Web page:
Resurrecting the New Zealand Jesus Bird

The ‘Jesus bird’ is the unique name given to storm petrels, small seabirds of the family Hydrobatidae, for their characteristic ability to ‘walk’ on water. Storm petrels are remarkable creatures. With a body-weight about the same as a house sparrow, these seabirds can live for up to 30 years, and feed in the remote pelagic ocean hundreds of kilometres from land on planktonic crustaceans, only coming to land to nest.

New Zealand storm petrel at sea (Credit:

The New Zealand storm petrel (Fregetta maorianus) was first taxonomically described in the 19th century from specimens at the Museum National d’Histoire Naturelle, Paris and then presumed extinct since 1895 with no further collections. That was until bird watchers re-sighted the bird in 2003 and began an intensive monitoring campaign to try and locate the surviving breeding colony. Ten years later scientists last month have successfully discovered the breeding colony on Hauturu-O-Toi (Little Barrier Island) after tracking adult birds back to their colony, and once the adults had left locating one of many tiny eggs in a tiny nesting crevice in the cliff face.

New Zealand storm petrel egg
Scientists looking at the New Zealand storm petrel egg on Hauturu /Little Barrier Island. Graeme Taylor (DOC) holding egg, Dr. Matt Rayner (University of Auckland) in background by the burrow and Alan Tennyson (Te Papa) (Photo: Steffi Ismar).

The story of the New Zealand storm petrels rediscovery and ongoing undetected survival for over 100 years is a remarkable one. The prevailing hypothesis was that the birds had finally began recovering after introduced mammals, the major threat to storm-petrels, had been recently eradicated from their breeding colony. This turned out to be true, when the birds were tracked back to Hauturu-O-Toi which had only had introduced rats eradicated in 2004. Furthermore, the birds will be safe well in to the future from climate change with the high elevation profile of their breeding island, unlike many of their less fortunate relatives now restricted to small rat-free offshore islets. With the hard work of the bird-watchers and scientists over the past decade another species has been saved from extinction by pest eradication and a commitment to seabird monitoring.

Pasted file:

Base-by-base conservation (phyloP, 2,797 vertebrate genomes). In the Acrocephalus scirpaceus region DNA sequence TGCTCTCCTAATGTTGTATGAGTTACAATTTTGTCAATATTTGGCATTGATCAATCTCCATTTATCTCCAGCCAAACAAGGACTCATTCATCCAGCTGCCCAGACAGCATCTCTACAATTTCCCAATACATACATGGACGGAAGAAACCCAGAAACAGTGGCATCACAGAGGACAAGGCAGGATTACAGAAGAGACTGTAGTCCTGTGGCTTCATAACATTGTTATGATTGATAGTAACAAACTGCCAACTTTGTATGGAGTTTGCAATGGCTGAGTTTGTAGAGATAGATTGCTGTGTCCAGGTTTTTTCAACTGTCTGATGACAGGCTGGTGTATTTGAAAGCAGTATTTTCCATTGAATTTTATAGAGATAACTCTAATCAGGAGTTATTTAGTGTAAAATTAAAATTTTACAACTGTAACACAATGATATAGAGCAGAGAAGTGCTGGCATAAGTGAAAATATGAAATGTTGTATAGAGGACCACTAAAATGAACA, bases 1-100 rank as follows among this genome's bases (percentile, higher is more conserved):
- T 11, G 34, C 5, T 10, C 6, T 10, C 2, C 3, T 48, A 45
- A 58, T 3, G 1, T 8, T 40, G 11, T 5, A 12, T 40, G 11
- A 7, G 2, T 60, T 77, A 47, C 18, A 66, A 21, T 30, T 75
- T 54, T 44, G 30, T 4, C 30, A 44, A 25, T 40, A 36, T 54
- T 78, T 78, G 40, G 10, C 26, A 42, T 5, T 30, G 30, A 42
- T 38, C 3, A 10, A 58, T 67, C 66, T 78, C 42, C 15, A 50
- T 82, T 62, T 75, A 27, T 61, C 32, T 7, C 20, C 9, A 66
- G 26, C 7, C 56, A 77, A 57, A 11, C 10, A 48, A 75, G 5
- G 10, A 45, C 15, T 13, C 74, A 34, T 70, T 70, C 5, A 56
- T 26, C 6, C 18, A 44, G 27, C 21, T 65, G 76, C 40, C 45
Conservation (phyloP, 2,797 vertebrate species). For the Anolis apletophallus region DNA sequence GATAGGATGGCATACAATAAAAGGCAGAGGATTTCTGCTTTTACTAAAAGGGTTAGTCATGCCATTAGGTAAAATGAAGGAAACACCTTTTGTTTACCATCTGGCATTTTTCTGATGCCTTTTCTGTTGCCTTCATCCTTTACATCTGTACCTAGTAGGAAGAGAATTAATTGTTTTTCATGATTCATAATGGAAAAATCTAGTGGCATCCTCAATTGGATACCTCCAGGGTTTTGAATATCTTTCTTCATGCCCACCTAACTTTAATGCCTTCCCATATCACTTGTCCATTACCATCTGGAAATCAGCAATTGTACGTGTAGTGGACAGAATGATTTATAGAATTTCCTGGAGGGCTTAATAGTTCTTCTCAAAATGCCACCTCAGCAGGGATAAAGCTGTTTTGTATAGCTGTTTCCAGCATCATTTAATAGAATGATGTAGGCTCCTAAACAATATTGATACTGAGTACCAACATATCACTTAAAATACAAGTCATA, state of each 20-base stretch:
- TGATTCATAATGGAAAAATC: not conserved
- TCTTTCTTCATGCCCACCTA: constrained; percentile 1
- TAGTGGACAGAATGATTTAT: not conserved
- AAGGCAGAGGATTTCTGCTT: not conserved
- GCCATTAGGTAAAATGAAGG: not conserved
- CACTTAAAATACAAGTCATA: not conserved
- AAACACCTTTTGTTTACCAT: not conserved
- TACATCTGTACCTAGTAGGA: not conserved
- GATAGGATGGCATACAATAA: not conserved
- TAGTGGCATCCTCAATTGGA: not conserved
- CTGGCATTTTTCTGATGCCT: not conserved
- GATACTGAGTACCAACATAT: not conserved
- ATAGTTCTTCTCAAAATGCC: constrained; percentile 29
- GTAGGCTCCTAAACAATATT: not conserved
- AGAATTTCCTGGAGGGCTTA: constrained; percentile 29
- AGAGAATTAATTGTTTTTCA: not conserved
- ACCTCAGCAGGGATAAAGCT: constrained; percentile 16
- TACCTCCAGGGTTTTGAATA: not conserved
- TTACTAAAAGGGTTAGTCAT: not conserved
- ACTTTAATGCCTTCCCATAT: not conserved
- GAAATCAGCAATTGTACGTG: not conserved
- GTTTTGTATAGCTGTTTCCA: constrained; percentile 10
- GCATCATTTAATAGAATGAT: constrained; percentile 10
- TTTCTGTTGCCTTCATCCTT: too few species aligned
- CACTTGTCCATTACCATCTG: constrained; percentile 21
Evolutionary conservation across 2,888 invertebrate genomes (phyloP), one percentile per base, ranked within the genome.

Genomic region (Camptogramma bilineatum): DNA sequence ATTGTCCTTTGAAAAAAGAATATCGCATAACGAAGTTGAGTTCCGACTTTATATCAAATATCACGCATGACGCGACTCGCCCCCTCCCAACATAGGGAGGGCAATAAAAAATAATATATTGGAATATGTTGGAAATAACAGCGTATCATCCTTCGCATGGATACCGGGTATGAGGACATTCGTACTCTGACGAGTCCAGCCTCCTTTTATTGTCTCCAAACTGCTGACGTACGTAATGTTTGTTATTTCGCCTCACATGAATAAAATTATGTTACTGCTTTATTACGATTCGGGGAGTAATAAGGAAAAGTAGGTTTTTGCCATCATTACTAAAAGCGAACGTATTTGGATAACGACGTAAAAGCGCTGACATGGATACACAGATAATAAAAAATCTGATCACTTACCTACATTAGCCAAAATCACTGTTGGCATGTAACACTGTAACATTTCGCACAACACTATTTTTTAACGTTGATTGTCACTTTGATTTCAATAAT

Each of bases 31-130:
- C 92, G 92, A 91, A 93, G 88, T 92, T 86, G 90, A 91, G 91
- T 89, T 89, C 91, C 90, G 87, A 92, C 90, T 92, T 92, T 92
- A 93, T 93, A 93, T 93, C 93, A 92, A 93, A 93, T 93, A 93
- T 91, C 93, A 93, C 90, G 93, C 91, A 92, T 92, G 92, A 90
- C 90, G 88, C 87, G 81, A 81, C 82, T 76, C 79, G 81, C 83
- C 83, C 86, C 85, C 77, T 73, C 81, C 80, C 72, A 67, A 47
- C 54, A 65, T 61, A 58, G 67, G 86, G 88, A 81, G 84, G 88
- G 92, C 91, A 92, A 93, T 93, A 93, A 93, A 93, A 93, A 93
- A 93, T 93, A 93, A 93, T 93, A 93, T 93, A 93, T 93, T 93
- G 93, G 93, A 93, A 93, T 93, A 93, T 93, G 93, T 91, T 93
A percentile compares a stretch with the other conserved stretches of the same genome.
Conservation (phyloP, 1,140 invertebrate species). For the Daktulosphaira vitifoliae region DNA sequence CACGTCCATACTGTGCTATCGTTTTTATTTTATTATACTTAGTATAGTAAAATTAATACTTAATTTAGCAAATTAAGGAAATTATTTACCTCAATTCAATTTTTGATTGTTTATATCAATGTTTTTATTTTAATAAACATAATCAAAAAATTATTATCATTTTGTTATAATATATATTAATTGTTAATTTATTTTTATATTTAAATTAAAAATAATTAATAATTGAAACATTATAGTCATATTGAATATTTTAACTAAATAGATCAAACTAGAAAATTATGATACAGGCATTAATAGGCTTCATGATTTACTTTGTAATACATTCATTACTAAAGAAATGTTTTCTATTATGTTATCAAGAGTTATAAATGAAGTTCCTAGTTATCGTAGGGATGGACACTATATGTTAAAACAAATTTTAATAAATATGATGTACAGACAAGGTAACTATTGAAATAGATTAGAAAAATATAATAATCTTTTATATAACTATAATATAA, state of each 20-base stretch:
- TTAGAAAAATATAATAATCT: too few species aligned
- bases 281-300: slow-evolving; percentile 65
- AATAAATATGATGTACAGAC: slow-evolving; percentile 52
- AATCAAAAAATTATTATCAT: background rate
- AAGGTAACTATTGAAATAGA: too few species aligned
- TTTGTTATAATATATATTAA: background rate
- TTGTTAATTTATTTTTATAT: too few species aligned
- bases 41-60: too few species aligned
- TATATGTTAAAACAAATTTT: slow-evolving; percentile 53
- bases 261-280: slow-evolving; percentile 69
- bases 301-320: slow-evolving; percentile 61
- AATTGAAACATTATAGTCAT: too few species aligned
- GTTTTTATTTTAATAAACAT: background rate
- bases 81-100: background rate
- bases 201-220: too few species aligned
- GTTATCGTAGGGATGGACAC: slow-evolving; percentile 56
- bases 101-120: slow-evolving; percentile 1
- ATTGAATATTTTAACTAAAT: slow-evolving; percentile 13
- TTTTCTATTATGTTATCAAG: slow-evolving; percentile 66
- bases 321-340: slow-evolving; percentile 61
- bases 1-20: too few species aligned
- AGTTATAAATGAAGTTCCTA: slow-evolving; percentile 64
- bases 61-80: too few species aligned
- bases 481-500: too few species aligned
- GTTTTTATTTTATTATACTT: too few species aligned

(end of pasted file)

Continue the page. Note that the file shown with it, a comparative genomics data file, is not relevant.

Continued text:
Changing Planet

Meet the Author
Conservation biologist Dr. James Russell works throughout the world on remote islands and other sites to provide conservation solutions by applying a combination of scientific methods. Follow James on National Geographic voices for regular updates on his own work or other exciting developments in island conservation.